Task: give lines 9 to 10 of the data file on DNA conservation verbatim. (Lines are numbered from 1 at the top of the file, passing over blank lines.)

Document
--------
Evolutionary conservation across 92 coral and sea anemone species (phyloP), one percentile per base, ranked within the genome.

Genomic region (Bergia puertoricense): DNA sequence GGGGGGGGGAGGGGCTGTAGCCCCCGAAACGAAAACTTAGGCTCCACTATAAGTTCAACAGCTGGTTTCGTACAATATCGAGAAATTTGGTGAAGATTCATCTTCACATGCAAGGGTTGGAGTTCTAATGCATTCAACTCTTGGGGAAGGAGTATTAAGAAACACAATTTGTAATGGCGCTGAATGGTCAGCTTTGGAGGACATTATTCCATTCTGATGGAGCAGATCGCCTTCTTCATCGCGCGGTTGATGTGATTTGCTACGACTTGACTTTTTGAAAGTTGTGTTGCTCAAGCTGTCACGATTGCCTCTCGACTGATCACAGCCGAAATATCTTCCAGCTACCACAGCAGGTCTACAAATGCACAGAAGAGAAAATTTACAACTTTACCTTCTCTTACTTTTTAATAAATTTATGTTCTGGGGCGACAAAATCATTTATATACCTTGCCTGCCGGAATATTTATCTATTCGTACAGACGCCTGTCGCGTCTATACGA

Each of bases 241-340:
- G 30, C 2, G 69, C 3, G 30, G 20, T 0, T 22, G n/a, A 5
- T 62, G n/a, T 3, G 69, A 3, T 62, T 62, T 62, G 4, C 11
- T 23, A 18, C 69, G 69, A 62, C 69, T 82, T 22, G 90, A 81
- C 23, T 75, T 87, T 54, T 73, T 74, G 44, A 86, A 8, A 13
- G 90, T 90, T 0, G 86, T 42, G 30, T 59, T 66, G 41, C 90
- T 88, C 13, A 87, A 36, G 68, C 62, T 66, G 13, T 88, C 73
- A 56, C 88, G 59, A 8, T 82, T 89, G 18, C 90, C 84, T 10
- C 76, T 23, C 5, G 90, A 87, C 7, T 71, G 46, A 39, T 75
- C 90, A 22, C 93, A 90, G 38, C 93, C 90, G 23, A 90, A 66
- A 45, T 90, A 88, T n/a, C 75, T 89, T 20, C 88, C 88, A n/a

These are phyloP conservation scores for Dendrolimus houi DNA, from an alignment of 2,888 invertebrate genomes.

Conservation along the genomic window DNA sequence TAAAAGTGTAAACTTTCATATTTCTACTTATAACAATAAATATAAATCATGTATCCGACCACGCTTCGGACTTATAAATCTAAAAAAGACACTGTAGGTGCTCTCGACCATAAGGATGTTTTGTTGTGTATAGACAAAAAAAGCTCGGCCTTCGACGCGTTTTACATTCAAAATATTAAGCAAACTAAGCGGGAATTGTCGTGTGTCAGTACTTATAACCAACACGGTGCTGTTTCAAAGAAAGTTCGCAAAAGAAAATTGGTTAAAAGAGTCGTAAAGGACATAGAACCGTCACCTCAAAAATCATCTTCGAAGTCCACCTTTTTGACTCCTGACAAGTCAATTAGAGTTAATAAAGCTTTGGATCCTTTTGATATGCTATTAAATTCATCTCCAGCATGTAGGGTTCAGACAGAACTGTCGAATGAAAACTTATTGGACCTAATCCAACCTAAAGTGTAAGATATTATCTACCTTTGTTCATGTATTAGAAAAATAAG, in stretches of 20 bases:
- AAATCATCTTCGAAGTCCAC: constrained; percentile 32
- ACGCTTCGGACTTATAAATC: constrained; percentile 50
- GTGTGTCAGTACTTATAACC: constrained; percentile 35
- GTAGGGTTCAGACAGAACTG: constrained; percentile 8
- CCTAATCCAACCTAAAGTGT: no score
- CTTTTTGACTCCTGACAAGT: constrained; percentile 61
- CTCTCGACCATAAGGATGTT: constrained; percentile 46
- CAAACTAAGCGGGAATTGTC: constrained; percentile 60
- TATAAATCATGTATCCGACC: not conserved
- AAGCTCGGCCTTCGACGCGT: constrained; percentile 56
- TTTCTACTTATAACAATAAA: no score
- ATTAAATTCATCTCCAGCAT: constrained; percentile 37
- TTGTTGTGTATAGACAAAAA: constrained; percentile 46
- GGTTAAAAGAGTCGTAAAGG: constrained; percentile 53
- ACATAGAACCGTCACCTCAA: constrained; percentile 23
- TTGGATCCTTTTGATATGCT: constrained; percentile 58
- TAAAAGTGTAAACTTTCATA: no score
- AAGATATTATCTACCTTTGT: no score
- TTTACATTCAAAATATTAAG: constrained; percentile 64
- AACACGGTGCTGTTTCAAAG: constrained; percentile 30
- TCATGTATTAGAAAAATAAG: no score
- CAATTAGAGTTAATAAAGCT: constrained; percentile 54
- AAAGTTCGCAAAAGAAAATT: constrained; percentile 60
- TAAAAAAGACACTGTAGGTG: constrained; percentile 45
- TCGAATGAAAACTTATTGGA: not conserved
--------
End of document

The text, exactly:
- T 88, C 13, A 87, A 36, G 68, C 62, T 66, G 13, T 88, C 73
- A 56, C 88, G 59, A 8, T 82, T 89, G 18, C 90, C 84, T 10